Canada has filed an official complaint at the World Trade Organisation against a European Union ban on imported seal products, saying it violated trade rules. Foreign ministers in Brussels adopted in July a ban on seal products from Canada, ruling the goods could not be marketed in the 27 EU nations. In a letter sent to the European Union and the WTO, Canada said the move was inconsistent with the EU’s obligations under international trade rules.

Now I’m not necessarily in favour of allowing seal products be sold in Ireland.  Frankly I don’t know enough about Canadian seals, how they are killed and processed, the Inuits who depend on them for a living, whether seals are an endangered species, or any of the other issues relevant to deciding on this particular matter.

But I am puzzled as to why this was decided in Brussels and not separately in Dublin, London, Paris etc etc.  Read the rest of this entry »

Perhaps the juggernaut of  EU integration (and the centralisation of law-making authority)  has had some sand thrown into its machinery.  From what might be thought a surprising source as well.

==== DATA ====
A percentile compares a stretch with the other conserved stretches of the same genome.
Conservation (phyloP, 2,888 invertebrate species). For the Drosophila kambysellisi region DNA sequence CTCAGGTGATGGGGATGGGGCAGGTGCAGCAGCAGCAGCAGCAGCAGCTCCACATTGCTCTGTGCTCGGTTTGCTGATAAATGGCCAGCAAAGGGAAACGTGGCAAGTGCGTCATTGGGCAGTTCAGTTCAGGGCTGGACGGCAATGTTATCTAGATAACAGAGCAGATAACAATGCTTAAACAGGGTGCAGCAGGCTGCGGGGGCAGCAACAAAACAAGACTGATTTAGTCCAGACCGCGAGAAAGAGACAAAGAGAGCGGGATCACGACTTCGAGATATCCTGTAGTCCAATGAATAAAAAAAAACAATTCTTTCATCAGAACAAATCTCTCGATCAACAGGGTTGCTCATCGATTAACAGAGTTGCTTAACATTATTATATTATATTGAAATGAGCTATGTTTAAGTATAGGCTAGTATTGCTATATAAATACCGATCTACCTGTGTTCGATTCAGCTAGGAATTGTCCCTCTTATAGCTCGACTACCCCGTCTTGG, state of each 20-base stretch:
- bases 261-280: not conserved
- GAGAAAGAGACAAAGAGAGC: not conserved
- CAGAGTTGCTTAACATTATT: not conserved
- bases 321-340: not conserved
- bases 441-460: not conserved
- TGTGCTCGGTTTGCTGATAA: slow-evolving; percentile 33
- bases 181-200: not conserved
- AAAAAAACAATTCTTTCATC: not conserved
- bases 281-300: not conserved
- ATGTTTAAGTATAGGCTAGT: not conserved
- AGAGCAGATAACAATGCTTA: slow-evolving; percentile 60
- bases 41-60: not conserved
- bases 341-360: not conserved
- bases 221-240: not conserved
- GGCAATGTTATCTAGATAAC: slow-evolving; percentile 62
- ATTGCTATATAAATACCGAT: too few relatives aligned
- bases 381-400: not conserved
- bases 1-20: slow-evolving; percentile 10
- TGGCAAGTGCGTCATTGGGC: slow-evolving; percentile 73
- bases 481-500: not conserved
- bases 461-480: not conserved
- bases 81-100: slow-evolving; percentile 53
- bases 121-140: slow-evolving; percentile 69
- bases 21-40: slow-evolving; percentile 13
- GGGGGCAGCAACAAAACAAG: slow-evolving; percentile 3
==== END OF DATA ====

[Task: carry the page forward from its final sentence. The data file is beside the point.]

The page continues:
Germany’s constitutional court ruled on 30 June that, while the proposed Lisbon Treaty is compatible with the country’s constitution, the German parliament should have the final say if the EU wanted to extend the competences beyond what is contained in the treaty.  In addition, the judges ruled that Germany’s highest court should have final say on interpretation of EU law, allowing it to overturn judgements by the European Court of Justice (ECJ).  The 147 page-long ruling suspended the ratification process of the treaty until the new provisions requested by the court come into force.

Der Spiegel has some interesting background and comments :  “In essence, the court ruled that by passing the so-called ‘accompanying law’ to the Lisbon Treaty, which determines the rights of German parliament to participate in European legislation, the representatives had relinquished significant monitoring rights to Brussels. According to the judges, this unconstitutionally subjects the people that they represent to the whims of a bureaucracy that lacks sufficient democratic legitimacy.”   Ouch.  Read the rest of this entry »